The average minimum-wage earner in the 8-state Rocky Mountain Region needs to work no less than two full-time jobs in order to pay rent on a two-bedroom apartment.
In Nevada and Colorado, the two Rocky Mountain states with the most expensive housing, the minimum-wage earner needs to work a minimum of three full-time jobs. Montana and Wyoming have the most affordable housing. Future population growth will continue decreasing affordability, impacting not only minimum-wage earners, but also the higher paid workers, like policeman, teachers, health-care workers, fireman, office workers, etc.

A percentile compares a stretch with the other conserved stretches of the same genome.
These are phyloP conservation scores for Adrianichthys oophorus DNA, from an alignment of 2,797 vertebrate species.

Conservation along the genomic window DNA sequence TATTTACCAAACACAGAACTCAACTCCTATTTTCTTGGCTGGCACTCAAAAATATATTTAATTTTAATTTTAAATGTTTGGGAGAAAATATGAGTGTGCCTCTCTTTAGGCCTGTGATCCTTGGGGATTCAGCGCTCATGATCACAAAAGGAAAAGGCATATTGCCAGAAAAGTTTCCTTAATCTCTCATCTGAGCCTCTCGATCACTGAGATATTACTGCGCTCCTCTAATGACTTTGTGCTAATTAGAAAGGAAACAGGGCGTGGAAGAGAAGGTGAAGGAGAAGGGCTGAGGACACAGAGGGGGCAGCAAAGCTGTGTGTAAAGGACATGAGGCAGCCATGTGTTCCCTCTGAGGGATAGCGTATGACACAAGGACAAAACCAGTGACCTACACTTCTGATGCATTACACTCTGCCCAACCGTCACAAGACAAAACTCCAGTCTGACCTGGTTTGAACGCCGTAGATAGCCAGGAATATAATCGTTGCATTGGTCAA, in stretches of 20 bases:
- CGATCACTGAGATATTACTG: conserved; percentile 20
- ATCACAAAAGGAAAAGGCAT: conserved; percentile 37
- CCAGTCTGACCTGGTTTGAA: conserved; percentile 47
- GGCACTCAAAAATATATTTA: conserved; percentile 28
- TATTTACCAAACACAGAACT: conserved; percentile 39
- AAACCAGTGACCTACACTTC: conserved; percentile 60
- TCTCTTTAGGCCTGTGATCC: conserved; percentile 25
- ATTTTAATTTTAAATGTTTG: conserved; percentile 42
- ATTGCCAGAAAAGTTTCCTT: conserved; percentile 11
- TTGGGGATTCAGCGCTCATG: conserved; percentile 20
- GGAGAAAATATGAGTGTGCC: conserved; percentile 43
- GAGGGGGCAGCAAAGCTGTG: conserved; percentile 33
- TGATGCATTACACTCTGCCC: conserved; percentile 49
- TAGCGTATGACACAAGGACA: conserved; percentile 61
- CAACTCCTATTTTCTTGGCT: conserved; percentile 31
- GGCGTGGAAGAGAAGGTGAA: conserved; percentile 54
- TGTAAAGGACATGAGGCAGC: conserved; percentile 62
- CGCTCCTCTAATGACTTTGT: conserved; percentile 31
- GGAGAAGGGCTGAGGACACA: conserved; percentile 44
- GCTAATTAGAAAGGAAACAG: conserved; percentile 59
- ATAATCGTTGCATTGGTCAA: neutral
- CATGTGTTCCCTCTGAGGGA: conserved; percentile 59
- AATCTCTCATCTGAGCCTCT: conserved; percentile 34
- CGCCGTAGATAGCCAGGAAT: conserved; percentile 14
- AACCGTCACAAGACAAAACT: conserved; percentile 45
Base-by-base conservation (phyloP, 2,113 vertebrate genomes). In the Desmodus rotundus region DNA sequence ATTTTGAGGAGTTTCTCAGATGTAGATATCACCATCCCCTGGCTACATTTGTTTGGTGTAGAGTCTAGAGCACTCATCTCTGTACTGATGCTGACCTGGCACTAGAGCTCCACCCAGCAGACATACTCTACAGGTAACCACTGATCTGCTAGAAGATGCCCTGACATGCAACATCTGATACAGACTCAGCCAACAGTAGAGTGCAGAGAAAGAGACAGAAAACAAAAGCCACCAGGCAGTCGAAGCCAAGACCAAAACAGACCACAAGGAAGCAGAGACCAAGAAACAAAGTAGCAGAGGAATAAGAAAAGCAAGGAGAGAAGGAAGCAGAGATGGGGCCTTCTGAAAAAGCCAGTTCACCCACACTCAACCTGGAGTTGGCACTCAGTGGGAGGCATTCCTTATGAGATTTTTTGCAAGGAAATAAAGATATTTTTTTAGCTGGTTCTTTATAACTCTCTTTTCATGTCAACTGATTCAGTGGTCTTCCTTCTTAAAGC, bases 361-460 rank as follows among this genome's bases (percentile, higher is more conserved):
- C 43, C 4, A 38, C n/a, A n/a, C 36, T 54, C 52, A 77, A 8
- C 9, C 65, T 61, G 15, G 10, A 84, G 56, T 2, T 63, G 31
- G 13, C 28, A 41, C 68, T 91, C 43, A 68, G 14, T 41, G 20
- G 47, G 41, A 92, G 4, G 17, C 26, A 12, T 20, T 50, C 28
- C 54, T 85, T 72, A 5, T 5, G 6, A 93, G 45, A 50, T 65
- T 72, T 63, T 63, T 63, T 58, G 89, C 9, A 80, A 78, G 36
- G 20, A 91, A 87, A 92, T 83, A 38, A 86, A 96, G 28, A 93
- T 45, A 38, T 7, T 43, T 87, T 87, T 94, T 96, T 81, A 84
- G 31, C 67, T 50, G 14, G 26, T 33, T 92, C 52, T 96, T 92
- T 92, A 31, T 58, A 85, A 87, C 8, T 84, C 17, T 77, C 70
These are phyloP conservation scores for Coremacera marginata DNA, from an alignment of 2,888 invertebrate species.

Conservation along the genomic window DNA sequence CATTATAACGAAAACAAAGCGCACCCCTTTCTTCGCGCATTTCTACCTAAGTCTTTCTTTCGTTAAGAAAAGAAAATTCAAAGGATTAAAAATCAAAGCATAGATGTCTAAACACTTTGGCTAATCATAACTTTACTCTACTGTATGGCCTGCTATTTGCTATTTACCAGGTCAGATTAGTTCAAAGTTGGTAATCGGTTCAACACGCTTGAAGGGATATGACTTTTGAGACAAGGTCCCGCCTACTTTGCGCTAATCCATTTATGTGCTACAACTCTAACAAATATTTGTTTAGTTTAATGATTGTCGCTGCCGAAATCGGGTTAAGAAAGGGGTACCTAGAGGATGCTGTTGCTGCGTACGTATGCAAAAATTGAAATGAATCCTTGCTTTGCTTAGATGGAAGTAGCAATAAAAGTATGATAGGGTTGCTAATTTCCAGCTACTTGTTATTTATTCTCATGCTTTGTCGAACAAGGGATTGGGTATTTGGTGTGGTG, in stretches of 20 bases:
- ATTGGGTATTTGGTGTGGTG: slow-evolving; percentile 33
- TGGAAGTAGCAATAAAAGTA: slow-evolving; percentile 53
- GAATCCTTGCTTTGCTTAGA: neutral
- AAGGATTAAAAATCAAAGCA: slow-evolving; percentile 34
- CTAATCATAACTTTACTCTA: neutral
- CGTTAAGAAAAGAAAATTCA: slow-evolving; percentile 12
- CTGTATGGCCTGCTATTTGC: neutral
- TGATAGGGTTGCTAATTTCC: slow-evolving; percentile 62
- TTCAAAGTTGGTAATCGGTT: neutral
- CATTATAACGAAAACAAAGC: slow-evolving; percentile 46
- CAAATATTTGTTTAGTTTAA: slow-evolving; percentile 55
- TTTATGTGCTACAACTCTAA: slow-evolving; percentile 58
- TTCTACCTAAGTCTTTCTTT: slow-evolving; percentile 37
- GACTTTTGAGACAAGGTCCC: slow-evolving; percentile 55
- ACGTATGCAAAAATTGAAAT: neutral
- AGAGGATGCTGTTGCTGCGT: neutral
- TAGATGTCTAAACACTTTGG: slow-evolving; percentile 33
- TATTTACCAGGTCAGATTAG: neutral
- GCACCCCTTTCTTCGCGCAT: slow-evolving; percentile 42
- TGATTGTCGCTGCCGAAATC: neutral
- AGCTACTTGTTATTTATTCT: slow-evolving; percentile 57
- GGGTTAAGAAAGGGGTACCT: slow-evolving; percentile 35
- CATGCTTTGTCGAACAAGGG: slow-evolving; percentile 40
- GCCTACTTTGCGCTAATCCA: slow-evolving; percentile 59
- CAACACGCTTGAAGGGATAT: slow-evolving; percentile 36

Home ownership is intrinsic to ensuring stable communities by creating an enduring workforce and deepening neighborhood involvement. Affordable first homes, ideally with low, fixed-rate, affordable mortgages, provide both families and the communities in which they live stability and a deeper sense of permanence.
Good wages that maximize the potential for home ownership, a vibrant local economy with stable growth, and planning that minimizies sprawl and transportation costs, will encourage workers to settle down and become permanent, involved residents of the Rockies.
Thanks to Colorado College for the State of the Rockies Report Card map.
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